In our last post, we discussed the very real danger of a fatal boating accident here in Indiana and Illinois. It is summer now, and that means it is boating season, when many people underestimate the risks of being seriously hurt or killed while having fun on the water in a boating incident.
However, it’s not just the usual suspects that can harm or kill in a boating accident here. There are new and growing dangers for those who enjoy recreational boating in Indiana and Illinois.
1. Local Blue Green Algae is Toxic and Can Severely Harm or Kill
Some freshwater algae blooms can kill people. The Centers for Disease Control and Prevention (CDC) warns that a “harmful algal bloom” (HAB) results in toxic bacteria called “cyanotoxins.” Some of these cyanotoxins can be dangerous or deadly to humans and animals (like your pets):
- neurotoxins hurt the nervous system,
- hepatotoxins damage the liver,
- dermatoxins harm the skin, and
- others of these toxins injure the digestive system (stomach, intestines).
Both humans and animals can come into contact with these toxic bacteria during recreational activities in fresh water. Sometimes it is by direct contact on the skin; sometimes it happens as the bacteria is inhaled. Signs of exposure include the following:
- Skin irritation
- Eye irritation
- Nose irritation
- Throat irritation
- Respiratory illness.
Beware as Local Blue-Green Algae Levels Are High in 2017
Most HAB aren’t deadly. However, here in Indiana and Illinois there is a form of blue-green algae bloom that is more serious than most HAB and can cause serious injury and death. See the Associated Press coverage for details in their article, “Indiana officials warn about dangers of blue-green algae.”
ISDH cautions Hoosiers of possible high levels of blue-green algae at many of Indiana’s reservoirs and lakes. Swimmers and boaters should be careful in all recreational waters during this time of the year.
Precautionary measures include avoiding contact with visible algae and swallowing water while swimming.…. If you should experience any symptoms after water recreational activities, please contact your doctor.
Dogs are particularly susceptible to blue-green algae poisoning because the scum can attach to their coats and be swallowed during self-cleaning.
2. Death by Carbon Monoxide Poisoning While Boating: Raven’s Rule
Not all boating deaths are caused by drowning or by some kind of boating accident or crash. Last year, Raven Little-White gave her life in a boating accident that has come to serve as a warning to others of the risk of carbon monoxide poisoning on watercraft.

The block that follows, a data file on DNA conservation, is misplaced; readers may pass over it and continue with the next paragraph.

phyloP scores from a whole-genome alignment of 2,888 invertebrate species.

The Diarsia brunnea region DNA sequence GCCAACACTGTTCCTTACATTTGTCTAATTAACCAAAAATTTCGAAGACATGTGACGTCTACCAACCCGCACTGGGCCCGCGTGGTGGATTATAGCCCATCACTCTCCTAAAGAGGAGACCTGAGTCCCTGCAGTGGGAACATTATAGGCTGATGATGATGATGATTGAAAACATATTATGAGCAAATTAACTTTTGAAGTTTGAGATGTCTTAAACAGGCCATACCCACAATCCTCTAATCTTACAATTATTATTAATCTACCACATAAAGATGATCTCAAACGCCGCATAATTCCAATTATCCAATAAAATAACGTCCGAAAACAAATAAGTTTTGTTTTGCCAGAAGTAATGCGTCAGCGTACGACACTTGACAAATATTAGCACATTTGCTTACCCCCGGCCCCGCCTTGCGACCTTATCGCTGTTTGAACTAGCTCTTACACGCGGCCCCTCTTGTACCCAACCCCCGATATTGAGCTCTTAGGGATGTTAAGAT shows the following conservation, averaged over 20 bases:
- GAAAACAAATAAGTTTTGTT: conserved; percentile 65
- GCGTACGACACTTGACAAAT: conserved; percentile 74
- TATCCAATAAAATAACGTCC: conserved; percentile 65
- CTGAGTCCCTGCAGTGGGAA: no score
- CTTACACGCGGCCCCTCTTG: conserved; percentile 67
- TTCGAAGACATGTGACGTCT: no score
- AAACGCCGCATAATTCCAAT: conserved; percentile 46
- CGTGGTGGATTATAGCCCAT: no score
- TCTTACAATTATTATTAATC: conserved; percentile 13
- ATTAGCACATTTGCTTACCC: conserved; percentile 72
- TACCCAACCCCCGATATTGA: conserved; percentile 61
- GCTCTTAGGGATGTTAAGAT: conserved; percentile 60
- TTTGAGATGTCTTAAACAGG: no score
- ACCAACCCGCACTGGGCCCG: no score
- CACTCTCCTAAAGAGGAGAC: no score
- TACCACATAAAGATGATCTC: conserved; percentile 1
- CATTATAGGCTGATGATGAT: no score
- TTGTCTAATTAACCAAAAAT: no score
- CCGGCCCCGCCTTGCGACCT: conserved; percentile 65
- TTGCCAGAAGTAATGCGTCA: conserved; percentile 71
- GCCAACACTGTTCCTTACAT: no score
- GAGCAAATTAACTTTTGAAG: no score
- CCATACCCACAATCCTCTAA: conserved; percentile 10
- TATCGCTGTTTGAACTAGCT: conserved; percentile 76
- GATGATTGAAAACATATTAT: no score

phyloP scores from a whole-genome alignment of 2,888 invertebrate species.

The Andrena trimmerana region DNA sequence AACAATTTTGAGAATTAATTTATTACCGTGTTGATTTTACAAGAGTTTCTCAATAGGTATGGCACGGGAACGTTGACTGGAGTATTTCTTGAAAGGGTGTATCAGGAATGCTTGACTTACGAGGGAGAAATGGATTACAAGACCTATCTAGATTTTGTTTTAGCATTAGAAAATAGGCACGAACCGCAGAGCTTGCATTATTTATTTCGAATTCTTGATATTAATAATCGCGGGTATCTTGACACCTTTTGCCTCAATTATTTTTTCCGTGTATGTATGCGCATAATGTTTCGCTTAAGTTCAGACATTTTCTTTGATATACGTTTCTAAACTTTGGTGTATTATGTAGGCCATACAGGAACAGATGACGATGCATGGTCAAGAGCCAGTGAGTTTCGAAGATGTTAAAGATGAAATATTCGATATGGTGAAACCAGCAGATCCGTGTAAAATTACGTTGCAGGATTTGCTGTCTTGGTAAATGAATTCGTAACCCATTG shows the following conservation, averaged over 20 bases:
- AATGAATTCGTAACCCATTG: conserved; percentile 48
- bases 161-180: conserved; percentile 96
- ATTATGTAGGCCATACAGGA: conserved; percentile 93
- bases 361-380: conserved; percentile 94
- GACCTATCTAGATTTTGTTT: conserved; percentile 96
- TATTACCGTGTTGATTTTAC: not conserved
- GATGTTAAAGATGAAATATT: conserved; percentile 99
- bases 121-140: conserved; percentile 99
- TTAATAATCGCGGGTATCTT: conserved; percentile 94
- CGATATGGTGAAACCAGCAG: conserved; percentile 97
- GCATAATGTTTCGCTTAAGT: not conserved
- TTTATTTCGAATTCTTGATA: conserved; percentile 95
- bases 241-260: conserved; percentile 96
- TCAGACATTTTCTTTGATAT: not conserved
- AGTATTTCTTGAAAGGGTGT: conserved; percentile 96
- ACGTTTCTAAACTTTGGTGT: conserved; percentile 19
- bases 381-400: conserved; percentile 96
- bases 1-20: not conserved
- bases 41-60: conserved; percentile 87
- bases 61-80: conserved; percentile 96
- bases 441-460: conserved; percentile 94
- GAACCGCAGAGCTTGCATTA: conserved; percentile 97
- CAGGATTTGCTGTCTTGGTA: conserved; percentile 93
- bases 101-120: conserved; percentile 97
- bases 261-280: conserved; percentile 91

Boats with motors have gasoline engines. Watercraft may also have onboard generators. These engines give off carbon monoxide (CO).
CO is an invisible, odorless gas that is toxic to humans and animals.
Some watercraft, particularly houseboats, emit CO fumes from the rear, where there is often a platform built for swimming. These fumes can build up on that platform or even enter the craft itself, going into the cabin. Wind can push the toxic gas, too, moving it onto the stern or bridge.
It only takes seconds for exposure to carbon monoxide fumes to kill someone on a watercraft.
Raven’s Rule resulted from a teen first appearing to be dizzy or inebriated after sitting on a boat’s swim platform. When everyone realized she was having a medical emergency, it was too late to save her from CO poisoning. See, ‘Surprising cause of death in teen boating accident creates ‘Raven’s Rule’ published by KFVS12.com.
3. Texting While Driving is Growing Cause of Fatal Boating Accidents
Distracted driving is a big problem causing boating accidents as well as car crashes. Boat operators are taking their smart phones on their boats with them and texting as they operate their craft. See the article in Game and Fishing by Keith Sutton published in Game and Fishing on June 8, 2017, “Texting While Boating: Big, Dangerous Problem.”
Over seven years ago, the American Sailing Association was voicing concerns about the growing popularity of phones with boaters. The ASA forecast more and more boating accidents would result because boat operators were distracted from the task of operating their craft by their phones.
From BoatUS Foundation Assistant Director of Boating Safety Ted Sensenbrenner:
“Cellphones are the primary communication device for many boaters. So while they’re important to all of us, we have to know how to use them wisely. If you’re texting from the helm, you’re likely not helming the boat.”
Victims of Boating Accidents Need Justice
No matter the cause of a boating accident here in Indiana or Illinois, the injured victim who has been hurt due to the negligence or mistake of another has the legal avenue to file boating accident damage claims against those responsible for their injuries.
This can be based on a variety of state laws in effect either in Indiana or Illinois. Perhaps it is a negligence claim against a boat operator, analogous to a car crash claim filed by a passenger in a car accident. Maybe it’s a product liability (or defective product) claim against a watercraft manufacturer or boat maker because the vessel itself failed in some way, causing the boating accident.
Laws exist to help boating accident victims and their loved ones get justice after there has been a serious injury or death in a boating accident. Of course, the better result is for the boat operator to avoid the boating accident and everyone stay safe from harm. Let’s all be careful out there!